Sentimental audio memories for dementia care

Memory loss is a defining characteristic of dementia which affects about 850,000 people in the UK. This project explores a novel approach to supporting autobiographical memory through sounds having personal sentimental value to the listener.

Numerous studies have shown the beneficial effect of music therapy on people with dementia, for reducing anxiety, increasing wellbeing and stimulating memories. In this project we aim to explore the role of sentimental sound recordings in dementia care for producing similar effects. Working with families and people with dementia we will discuss the role of sound in emotion and memory, before assembling customised sound collections for playback and discussion. The Sentimental Audio Memories system from the Making Sense of Sounds project will be used in some of these discussions as a possible platform for future support of sound recordings in dementia care. A range of new design requirements and solutions will be generated as an output of the project.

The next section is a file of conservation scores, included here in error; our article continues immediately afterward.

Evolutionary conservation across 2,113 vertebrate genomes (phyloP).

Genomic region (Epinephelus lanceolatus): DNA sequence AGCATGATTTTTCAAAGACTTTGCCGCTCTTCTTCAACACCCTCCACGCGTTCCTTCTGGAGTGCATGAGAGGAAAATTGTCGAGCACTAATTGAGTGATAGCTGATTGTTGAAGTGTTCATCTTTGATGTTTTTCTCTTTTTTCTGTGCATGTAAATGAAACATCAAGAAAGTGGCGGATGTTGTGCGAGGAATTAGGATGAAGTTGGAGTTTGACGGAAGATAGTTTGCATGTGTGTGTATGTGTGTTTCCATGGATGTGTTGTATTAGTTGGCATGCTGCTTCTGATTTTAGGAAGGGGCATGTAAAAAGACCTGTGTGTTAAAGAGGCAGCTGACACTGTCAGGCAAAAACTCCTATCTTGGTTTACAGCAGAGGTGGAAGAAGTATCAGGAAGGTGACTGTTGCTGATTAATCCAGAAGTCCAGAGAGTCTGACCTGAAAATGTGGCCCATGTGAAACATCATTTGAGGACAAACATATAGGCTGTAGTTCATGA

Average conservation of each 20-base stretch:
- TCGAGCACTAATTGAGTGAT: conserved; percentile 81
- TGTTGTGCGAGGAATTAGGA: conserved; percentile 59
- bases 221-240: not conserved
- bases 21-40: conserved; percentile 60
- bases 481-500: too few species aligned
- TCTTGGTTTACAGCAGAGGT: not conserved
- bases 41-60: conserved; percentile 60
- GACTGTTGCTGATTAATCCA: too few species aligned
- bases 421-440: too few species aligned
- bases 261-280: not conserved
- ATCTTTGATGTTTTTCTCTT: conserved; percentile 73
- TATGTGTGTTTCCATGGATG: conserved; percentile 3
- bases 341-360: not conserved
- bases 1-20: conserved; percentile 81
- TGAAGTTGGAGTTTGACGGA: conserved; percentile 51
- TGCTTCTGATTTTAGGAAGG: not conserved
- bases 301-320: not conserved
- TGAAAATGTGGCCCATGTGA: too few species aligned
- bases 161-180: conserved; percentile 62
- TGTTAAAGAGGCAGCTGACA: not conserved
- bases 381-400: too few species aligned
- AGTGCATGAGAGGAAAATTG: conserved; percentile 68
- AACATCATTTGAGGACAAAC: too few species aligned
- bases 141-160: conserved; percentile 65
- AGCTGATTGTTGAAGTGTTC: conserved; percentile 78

The project is funded by award number EP/N014111/1 from the EPSRC Impact Acceleration Account at a cost of £24,833. It will run for 6 months from 7 January 2018. The company partner is Unforgettable, who make products for people with dementia: The project will be led by David Frohlich from the University of Surrey in collaboration with Adam Vaughan from Unforgettable. Norman Alm from the University of Dundee will be an advisor to the project on the design and testing of materials for reminiscence therapy.

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Digital World Research Centre
Alan Turing Building
University of Surrey